Overall (as you can probably tell), I was quite disappointed in this story as the premise seemed like it was going to be a great “Whodunit” kind of novel and it really wasn’t. Not a terrible read however definitely not the next Agatha Christie.

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Didn’t Quite Make It – Again!

In 2015, i again attempted the Goodreads Reading Challenge. My goal was (again) 52 books, which works out at a book a week. I really thought i could achieve it this time and i was quite disappointed that i didn’t reach my goal and only managed to read 41 of the 52 books by the end of the year. That’s one less than the previous year! I think I’m more annoyed that even though i didn’t finish the challenge, i didn’t even improve on last year’s challenge. However, i did have a baby so i guess that is a good excuse!

I have decided to attempt the challenge again this year, and have given myself what i hope is a super realistic goal of 12 books (only a book a month!). Hopefully i will be able to accomplish that!

I’d love to be your friend on Goodreads so add me if you haven’t already :)

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2015 In Review

Here are some books that i read in 2015 that i didn’t review. I definitely recommend reading the first two books, especially the second book (life changing!). I wasn’t a huge fan of the last book (some things i am out rightly against after further research) however there were a few tips that i was able to glean from it.

Sister Freaks: Stories of Women Who Gave Up Everything for God by Rebecca St. James

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Around the world, every day, young women are boldly putting themselves forth as believers-regardless of the cost. Sometimes they suffer for it, but they never waver in their conviction that God has called them to serve Him. They are confident. They are committed. They are…

SISTER FREAKS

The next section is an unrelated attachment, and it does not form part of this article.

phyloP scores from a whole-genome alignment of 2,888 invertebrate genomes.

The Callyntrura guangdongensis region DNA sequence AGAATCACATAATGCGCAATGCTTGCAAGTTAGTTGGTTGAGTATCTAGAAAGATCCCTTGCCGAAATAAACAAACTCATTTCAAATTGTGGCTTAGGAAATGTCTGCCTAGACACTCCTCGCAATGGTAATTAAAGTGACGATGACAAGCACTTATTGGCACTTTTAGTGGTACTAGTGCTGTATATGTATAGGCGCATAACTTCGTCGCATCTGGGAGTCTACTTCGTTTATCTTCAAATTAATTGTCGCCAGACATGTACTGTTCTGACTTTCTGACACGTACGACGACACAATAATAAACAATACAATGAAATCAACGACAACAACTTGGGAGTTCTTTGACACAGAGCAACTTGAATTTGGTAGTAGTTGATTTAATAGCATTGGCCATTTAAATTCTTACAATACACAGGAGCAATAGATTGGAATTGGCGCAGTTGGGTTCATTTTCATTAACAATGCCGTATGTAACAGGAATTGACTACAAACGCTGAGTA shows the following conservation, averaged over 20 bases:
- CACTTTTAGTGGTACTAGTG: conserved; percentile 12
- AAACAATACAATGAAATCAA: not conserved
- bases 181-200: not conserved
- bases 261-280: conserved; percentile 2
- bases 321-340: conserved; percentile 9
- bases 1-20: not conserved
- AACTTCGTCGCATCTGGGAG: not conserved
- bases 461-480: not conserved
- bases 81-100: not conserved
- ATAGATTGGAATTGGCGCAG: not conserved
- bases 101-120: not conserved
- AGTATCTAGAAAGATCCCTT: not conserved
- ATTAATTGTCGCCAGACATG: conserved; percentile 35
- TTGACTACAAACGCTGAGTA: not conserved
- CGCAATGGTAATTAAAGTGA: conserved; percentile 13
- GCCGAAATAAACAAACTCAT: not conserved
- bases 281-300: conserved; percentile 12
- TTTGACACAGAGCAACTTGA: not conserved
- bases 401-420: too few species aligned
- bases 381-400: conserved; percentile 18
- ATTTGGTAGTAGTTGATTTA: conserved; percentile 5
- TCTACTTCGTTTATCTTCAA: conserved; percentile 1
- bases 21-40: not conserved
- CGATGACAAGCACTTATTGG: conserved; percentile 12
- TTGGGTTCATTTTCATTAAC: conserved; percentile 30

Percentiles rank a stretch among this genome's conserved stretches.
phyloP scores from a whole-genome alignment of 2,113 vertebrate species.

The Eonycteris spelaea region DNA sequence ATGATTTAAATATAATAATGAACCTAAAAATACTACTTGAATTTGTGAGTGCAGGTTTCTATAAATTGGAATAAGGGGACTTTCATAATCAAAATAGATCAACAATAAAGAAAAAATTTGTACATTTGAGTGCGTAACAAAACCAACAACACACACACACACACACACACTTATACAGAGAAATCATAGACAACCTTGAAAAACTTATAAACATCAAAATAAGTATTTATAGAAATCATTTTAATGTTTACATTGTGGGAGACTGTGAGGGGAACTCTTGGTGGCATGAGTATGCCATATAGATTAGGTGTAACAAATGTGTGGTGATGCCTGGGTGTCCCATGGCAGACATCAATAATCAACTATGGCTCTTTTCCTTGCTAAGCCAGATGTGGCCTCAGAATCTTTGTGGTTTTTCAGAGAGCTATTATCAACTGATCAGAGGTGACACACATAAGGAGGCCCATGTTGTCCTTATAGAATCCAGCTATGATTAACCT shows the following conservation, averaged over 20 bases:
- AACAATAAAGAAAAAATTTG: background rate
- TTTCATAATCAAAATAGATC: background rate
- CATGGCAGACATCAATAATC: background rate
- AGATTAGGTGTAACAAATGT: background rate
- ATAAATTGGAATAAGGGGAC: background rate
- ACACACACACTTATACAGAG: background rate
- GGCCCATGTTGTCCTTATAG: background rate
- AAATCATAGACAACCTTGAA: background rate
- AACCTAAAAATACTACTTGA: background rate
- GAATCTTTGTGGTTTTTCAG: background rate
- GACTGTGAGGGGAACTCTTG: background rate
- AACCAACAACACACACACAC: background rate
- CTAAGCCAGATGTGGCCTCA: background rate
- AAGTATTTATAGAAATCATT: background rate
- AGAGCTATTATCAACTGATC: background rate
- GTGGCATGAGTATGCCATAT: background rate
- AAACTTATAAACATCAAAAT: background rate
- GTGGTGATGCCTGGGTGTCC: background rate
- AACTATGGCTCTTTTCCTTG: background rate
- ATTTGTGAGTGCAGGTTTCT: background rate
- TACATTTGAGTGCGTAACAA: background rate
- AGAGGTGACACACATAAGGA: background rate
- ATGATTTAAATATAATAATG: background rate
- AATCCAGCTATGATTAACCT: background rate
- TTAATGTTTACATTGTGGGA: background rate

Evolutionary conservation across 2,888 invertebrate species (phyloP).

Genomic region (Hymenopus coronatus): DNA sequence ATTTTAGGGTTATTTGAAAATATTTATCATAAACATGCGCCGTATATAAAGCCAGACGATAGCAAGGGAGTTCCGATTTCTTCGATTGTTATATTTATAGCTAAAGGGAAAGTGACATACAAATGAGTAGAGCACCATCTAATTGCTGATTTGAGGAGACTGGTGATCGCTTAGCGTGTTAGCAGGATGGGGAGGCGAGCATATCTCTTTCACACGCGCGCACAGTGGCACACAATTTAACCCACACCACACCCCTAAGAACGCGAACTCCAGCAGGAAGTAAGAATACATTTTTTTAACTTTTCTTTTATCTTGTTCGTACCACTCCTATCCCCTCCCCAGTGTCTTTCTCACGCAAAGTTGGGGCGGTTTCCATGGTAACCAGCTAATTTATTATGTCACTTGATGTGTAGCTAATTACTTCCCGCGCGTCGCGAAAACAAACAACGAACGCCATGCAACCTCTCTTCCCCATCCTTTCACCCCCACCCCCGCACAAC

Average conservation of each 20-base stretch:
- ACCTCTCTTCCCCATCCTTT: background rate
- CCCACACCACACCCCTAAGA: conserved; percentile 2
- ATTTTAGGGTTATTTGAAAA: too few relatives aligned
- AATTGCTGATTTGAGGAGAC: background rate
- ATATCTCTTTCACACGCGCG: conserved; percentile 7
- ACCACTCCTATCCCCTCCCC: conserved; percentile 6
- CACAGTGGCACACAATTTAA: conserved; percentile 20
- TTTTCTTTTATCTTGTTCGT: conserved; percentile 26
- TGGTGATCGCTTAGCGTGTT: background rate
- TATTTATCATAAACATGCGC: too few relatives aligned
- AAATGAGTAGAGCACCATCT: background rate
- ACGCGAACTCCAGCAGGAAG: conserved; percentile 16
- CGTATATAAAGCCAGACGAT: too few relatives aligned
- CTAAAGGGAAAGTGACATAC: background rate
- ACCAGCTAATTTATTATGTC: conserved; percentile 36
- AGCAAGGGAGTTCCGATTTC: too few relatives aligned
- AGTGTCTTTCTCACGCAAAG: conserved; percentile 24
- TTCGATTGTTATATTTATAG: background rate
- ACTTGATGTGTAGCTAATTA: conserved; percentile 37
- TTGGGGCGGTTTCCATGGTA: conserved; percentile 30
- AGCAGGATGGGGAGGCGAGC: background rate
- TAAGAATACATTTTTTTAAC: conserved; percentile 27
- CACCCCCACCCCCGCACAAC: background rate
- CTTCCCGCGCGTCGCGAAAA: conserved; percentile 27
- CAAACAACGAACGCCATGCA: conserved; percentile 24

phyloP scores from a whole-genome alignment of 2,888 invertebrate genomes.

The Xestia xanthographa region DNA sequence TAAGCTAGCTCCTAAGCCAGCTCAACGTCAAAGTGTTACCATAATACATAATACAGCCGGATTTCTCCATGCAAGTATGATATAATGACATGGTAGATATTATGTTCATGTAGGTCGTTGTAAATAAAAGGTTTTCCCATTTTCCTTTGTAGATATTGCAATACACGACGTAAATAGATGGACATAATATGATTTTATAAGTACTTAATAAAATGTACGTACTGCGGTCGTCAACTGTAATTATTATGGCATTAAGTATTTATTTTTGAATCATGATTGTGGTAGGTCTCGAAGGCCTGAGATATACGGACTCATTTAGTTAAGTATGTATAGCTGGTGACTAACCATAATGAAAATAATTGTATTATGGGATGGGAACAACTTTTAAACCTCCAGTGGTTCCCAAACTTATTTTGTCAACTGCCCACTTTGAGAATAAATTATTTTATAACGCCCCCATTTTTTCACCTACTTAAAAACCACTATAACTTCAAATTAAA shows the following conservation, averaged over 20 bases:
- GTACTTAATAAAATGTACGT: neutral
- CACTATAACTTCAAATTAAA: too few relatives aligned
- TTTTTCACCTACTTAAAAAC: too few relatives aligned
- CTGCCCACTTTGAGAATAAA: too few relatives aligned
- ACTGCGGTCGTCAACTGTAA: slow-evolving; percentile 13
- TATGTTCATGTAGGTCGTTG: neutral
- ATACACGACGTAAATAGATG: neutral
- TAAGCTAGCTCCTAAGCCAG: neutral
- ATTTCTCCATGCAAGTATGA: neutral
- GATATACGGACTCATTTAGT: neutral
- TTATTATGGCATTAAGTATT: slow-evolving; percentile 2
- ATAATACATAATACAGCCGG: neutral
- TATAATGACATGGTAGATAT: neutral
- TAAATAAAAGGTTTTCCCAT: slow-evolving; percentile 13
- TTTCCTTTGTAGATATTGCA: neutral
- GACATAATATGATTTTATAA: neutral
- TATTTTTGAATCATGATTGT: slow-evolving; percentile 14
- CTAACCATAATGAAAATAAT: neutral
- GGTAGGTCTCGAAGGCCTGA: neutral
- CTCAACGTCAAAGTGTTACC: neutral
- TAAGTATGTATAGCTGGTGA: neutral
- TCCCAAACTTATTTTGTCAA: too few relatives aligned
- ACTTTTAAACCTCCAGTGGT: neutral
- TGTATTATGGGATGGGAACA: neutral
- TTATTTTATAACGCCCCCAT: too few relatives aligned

“Sister Freaks.” These are words that evoke strong images-images of extreme faith…of radical devotion…of sacrifice and triumph. They are life-changing words. And they are at the core of the stories related within these pages. Here you will meet both contemporary women and historical figures from around the world-from Joan of Arc to a Midwest high school student to an Olympic athlete. But whether the account is of a historical heroine or a woman of today like you, the stories are always inspiring. Their goal: to demonstrate to you that living radically for God can change your life, whether halfway around the world or in your hometown.

SISTER FREAKS is divided into twelve weeks. Each week contains profiles of inspiring women, thought-provoking questions, and space for journaling. Become empowered as you read about these very real and godly role models in whose footsteps you can follow. Become a Sister Freak!

Captivating: Unveiling the Mystery of a Woman’s Soul By John & Stasi Eldredge

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Every woman was once a little girl. And every little girl holds in her heart her most precious dreams. She longs to be swept up into a romance, to play an irreplaceable role in a great adventure, to be the Beauty of the story. Those desires are far more than child’s play. They are the secret to the feminine heart.

And yet-how many women do you know who ever find that life? As the years pass by, the heart of a woman gets pushed aside, wounded, buried. She finds no romance except in novels, no adventure except on television, and she doubts very much that she will ever be the Beauty in any tale.

Most women think they have to settle for a life of efficiency and duty, chores and errands, striving to be the women they “ought” to be but often feeling they have failed. Sadly, too many messages for Christen women add to the pressure. “Do these ten things, and you will be a godly woman.” The effect has not been good on the feminine soul.

But her heart is still there. Sometimes when she watches a movie, sometimes in the wee hours of the night, her heart begins to speak again. A thirst rises within her to find the life she was meant to live-the life she dreamed of as a little girl.

The message of Captivating is this: Your heart matters more than anything else in all creation. The desires you had as a little girl and the longings you still feel as a woman- they are telling you of the life God created you to live. He offers to come now as the Hero of your story, to rescue your heart and release you to live as a fully alive and feminine woman. A woman who is truly captivating.

The New Contented Little Baby Book: The Secret To Calm And Confident Parenting by Gina Ford

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The prospect of bringing a tiny baby home for the first time is daunting. Stories of sleep-starved nights, inconsolable crying and feeding on demand can make any proud parent fearful of what the future may hold. Take heart because The New Contented Little Baby Book is here to help you.